A Critical Race Theory look at Teacher education

In the U.S., achievement gaps by race/ethnicity persist. I will use Critical Race Theory to ask what teacher education is doing to address them. But first, let’s look at the gaps themselves. I like to use data from the National Assessment of Education Progress, because it has been given to samples of students since the early 1970s, so you can get a sense of long-term trends.



Take, for example, the graph above that shows reading scores of 13-year olds between 1974 and 2008. (Sorry it’s blurry. If you click on the image, you’ll be taken to the original source). The graph shows that 1) scores of White students remained fairly steady, inching up a little bit; 2) scores of Black students had risen until 1988 when the standards-based reforms were initiated, then they dropped quite a bit but have since rebounded, 3) scores of Hispanic students look more like those of Black than of White students, and 4) the achievement gap, narrowest in the late 1980s, has persisted. You can explore more comparisons for yourself here.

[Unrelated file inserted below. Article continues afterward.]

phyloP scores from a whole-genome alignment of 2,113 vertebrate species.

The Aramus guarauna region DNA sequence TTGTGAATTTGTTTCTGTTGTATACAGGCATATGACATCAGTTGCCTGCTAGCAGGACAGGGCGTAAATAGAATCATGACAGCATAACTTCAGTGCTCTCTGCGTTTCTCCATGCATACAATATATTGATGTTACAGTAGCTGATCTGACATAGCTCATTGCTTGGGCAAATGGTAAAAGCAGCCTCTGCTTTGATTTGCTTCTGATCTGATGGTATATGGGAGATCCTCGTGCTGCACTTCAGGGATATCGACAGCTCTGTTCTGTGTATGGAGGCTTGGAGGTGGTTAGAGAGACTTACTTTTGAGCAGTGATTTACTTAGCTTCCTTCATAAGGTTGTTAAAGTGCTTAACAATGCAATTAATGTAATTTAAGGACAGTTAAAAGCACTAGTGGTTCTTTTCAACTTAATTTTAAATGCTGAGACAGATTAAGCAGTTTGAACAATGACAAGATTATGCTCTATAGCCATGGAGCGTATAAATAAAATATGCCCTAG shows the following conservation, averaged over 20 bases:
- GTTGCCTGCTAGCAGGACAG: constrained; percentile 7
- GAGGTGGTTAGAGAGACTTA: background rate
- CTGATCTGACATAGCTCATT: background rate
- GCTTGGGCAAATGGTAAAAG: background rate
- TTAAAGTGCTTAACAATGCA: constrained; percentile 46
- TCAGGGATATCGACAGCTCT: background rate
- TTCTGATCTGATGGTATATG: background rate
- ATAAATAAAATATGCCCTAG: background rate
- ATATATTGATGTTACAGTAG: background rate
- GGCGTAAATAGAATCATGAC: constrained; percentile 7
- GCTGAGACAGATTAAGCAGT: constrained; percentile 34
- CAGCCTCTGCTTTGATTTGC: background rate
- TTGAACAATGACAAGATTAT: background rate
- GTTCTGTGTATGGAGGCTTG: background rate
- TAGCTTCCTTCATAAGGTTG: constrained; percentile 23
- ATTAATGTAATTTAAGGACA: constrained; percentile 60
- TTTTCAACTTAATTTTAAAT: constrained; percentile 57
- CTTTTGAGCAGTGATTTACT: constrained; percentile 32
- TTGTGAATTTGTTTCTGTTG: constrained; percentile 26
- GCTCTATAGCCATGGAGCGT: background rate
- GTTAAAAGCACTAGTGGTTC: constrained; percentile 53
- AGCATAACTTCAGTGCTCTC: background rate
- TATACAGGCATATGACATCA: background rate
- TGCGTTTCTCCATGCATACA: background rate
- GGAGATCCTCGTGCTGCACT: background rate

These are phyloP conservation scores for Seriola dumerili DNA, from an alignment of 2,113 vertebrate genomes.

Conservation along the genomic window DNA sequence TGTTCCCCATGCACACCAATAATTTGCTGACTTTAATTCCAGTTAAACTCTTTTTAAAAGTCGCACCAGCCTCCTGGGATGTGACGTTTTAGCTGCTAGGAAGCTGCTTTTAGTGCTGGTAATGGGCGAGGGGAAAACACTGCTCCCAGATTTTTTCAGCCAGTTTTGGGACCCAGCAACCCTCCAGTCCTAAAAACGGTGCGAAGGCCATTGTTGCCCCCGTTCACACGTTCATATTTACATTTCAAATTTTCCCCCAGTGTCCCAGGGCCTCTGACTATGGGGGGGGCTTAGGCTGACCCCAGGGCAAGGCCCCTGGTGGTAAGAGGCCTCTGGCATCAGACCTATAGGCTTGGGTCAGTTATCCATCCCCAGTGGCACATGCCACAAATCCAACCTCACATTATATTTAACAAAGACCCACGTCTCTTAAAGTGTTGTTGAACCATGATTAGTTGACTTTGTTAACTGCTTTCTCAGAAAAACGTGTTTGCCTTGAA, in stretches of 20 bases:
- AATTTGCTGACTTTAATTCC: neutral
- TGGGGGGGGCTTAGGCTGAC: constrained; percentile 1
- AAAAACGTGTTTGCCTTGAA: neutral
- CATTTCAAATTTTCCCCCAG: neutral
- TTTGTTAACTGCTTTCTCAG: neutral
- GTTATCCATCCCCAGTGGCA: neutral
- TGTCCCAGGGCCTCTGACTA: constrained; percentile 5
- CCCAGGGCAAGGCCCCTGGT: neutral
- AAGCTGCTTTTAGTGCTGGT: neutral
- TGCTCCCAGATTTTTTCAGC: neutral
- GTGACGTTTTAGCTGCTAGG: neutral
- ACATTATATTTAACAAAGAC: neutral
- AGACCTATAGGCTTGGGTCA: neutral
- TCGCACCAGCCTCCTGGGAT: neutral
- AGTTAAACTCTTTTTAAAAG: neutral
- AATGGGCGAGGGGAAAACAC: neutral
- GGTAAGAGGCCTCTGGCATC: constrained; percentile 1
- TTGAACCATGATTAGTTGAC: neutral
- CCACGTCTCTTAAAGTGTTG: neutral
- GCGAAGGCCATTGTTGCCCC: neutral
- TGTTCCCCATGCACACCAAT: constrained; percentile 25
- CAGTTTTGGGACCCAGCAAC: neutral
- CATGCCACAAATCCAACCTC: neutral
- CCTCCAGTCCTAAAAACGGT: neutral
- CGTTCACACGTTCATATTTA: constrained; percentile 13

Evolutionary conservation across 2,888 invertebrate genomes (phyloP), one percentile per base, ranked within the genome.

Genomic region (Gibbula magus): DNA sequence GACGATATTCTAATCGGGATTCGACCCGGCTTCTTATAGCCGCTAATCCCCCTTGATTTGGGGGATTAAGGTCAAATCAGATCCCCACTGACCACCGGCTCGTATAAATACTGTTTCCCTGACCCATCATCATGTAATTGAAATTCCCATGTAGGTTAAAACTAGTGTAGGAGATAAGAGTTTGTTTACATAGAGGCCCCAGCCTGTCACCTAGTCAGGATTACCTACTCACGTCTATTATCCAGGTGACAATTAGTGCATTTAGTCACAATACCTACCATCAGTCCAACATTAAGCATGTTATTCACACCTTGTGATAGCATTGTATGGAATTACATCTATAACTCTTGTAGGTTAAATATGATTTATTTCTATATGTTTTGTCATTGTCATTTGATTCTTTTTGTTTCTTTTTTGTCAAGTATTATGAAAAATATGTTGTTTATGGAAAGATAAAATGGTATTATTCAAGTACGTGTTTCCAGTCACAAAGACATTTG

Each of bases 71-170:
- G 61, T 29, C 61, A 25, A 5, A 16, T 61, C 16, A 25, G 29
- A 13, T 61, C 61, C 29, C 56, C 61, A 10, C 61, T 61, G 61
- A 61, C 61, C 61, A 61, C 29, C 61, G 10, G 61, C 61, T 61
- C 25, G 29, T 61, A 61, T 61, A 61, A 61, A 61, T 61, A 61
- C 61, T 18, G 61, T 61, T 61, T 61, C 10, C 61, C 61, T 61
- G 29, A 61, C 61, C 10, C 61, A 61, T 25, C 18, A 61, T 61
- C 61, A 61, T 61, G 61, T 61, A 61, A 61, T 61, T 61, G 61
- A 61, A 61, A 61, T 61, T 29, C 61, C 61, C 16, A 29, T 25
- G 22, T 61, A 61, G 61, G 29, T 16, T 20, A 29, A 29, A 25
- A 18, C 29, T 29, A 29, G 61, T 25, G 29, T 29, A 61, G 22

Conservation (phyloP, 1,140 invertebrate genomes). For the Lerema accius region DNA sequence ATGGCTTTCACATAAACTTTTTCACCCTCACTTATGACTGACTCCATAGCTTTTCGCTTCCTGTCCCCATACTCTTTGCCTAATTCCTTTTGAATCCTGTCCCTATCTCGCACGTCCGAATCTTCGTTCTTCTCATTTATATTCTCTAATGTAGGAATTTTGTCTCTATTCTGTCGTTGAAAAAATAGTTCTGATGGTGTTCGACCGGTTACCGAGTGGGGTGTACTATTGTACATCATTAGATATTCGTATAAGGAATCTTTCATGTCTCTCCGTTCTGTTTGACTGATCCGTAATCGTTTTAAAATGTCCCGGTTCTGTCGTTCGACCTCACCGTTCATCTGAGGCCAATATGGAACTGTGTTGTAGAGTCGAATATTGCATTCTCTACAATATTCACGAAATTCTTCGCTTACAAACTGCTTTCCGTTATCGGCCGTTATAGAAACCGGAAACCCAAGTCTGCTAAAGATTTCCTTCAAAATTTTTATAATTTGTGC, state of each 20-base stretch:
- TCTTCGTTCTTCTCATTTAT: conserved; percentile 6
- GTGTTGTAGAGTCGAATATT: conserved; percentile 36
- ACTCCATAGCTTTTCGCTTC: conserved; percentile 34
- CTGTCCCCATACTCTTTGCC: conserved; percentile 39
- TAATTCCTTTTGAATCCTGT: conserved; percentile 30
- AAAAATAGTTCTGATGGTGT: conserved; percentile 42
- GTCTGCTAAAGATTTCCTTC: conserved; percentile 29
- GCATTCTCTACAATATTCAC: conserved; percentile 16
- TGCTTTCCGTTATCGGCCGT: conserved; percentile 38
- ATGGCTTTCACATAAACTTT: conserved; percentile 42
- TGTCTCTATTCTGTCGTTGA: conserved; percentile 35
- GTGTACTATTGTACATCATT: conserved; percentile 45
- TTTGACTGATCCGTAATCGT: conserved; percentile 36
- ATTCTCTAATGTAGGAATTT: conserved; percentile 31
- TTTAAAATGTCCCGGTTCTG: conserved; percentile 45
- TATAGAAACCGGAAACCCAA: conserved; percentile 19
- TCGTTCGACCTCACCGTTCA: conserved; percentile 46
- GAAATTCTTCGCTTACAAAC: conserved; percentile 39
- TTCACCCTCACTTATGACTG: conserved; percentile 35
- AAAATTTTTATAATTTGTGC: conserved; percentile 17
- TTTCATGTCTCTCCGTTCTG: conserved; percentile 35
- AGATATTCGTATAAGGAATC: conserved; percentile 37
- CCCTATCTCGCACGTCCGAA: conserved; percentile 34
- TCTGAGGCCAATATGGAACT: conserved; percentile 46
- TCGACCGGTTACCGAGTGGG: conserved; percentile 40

While I’m not a fan of basing policy on test scores, I find them a useful indicator of who schools are reaching. And when I look at the NAEP data, I would say schools are reaching White students better than students of color.